Crazy sailing there boys, crazy sailing…

28 10 2007

With one weekend to train before our final event (Inland Championships) we headed to Lymington to brush up on our skills.  The funny thing about sailing from Lymington (on the south coast, west of Southampton) is that the conditions onshore are never what’s happening on the water.  Ok, maybe not funny, but you get what I mean.  It was blowing a maximum of 18 knots which, for anyone who doesn’t know 49ers, is very over powered and windy, but sailable by most teams.  We max out at around 25 knots, so we had no issues with going out. 

However, we began to realise something was wrong after sailing round the headland.  Spring tides meant the water was ripping out of the solent. Against the 18 knots of wind.  Huge waves slammed into our bow as we sailed out of the river, whipped up into peaks due to the tide.  With waves breaking over the bow, we tracked back and wired from the back of the wings.  With this setup, the boat took off each on each wave, getting huge airtime as we flew off the peaks and dropped into the troughs below.  The problem with sailing the 49er in these conditions is that it is just too fast.  It’s like driving a Ferrari flat out over a bumpy road, except the only issue is, we can’t slow down.  The boat simply flies off each wave, and you can only steer for half the time, the other half we have to simply hold on and try to to get thrown off the back.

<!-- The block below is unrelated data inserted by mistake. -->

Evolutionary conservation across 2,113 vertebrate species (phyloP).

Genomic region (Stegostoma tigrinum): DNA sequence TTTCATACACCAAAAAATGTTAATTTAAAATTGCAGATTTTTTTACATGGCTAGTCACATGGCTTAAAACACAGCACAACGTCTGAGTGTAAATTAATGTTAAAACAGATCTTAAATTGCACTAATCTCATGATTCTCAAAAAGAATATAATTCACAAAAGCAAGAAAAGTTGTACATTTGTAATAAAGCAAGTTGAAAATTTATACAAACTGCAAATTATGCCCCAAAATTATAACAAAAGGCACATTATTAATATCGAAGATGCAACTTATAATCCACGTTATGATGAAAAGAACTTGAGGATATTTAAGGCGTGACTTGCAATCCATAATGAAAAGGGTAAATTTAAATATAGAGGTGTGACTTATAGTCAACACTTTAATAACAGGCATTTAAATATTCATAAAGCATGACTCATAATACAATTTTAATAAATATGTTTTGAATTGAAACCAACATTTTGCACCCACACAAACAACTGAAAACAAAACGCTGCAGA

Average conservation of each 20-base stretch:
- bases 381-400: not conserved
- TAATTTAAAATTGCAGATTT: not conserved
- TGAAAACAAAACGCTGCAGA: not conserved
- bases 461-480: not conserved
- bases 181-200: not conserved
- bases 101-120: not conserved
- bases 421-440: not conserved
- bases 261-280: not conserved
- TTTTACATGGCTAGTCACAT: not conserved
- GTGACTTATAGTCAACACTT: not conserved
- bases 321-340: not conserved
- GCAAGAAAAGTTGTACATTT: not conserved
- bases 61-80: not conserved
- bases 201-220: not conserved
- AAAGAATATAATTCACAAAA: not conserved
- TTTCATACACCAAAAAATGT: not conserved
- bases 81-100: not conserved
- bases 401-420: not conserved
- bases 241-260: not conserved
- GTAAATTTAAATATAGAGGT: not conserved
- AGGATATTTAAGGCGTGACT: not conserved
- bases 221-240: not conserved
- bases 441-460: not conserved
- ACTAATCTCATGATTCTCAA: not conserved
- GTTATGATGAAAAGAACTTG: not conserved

After five minutes of rough sailing, we tacked in a flat patch and set up for the big carve turn to go downwind.  This turn, called the bear away, is the hardest part of heavy wind sailing.  Pulling it at the wrong time can lead the boat to slam into a wave, causing it to nosedive and flip end over end.  After practising bear aways constantly, we pulled the stick and spun the boat off the top of a wave.  however, the waves were simply too big, and we had no chance of getting the kite up.  Back to the Ferrari analogy.  when driving over huge bumps and turns, the last thing you do is hit the NoS button.  Having made the call not to kill ourselves, we decided to call it a day and ran for the safety of Lymington.

Sunday greeted us with 30 knots of breeze, so no sailing.  Someone sponsor us so we can train in Palma.  Thanks.

Roll on the Inland Championships.  See you next week.